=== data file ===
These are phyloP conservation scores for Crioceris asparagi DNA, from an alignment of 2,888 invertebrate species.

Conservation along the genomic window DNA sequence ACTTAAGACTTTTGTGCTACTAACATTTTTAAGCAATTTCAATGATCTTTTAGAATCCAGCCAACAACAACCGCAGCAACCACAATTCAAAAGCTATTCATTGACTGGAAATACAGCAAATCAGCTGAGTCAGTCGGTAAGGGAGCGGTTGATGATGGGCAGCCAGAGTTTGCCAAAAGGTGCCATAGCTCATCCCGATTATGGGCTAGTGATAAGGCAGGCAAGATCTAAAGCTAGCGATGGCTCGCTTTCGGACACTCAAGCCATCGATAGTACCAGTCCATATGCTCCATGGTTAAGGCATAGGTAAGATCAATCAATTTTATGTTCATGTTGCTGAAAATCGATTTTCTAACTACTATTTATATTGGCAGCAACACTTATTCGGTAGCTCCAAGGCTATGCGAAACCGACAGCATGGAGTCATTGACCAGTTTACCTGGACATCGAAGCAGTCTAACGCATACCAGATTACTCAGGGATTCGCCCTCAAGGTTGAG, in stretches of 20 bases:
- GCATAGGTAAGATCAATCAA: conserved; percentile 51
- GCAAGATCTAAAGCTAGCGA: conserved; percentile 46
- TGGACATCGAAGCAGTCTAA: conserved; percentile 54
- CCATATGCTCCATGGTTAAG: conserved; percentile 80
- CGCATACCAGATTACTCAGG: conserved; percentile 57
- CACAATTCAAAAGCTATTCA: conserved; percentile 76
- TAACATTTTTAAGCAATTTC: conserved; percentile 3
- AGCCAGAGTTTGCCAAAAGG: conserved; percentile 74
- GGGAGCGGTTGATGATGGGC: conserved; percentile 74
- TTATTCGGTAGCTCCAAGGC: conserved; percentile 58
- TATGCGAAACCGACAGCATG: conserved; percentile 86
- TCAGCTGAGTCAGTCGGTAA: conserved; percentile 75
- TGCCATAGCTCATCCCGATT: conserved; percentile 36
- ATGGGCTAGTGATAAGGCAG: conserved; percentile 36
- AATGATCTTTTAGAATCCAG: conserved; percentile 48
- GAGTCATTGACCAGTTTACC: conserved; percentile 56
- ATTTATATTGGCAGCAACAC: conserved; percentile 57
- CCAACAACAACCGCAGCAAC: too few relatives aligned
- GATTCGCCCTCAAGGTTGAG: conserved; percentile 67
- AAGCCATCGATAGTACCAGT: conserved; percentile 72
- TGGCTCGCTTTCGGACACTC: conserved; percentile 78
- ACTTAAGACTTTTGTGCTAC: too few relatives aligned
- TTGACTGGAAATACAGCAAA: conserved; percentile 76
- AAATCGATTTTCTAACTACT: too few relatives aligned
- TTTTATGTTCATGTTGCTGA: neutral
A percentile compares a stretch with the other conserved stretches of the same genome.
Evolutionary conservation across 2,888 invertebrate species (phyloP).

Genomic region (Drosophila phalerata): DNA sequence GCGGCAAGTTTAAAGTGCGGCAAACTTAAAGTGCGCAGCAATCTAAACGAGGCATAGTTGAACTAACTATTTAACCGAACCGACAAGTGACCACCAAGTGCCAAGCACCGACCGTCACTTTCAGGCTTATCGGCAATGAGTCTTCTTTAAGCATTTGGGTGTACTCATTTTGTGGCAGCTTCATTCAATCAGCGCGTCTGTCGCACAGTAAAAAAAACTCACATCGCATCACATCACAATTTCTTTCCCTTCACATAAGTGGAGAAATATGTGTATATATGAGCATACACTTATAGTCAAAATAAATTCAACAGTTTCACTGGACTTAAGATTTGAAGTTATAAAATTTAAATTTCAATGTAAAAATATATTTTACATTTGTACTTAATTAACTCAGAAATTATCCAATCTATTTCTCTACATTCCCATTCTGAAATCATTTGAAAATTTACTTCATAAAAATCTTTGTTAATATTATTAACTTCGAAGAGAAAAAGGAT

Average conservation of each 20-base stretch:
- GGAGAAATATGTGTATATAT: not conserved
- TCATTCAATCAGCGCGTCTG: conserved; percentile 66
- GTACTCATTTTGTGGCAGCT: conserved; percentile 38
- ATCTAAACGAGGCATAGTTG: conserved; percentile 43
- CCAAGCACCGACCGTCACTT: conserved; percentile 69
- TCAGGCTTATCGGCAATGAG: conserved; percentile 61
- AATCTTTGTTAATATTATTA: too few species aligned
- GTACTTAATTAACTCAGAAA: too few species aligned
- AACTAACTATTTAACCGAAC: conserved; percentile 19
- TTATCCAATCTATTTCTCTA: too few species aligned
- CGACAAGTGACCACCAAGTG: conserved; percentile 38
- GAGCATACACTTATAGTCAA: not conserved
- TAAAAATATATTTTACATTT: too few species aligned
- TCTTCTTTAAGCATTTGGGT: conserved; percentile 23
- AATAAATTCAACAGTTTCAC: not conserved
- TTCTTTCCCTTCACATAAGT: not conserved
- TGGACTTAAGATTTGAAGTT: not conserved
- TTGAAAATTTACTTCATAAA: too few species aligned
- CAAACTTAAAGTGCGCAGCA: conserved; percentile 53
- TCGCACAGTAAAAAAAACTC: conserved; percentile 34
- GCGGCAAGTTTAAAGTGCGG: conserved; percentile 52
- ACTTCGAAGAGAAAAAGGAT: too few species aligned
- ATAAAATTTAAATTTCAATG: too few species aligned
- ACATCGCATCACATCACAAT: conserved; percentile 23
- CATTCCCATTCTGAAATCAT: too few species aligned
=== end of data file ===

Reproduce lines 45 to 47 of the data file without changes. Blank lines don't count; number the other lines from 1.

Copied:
- TCTTCTTTAAGCATTTGGGT: conserved; percentile 23
- AATAAATTCAACAGTTTCAC: not conserved
- TTCTTTCCCTTCACATAAGT: not conserved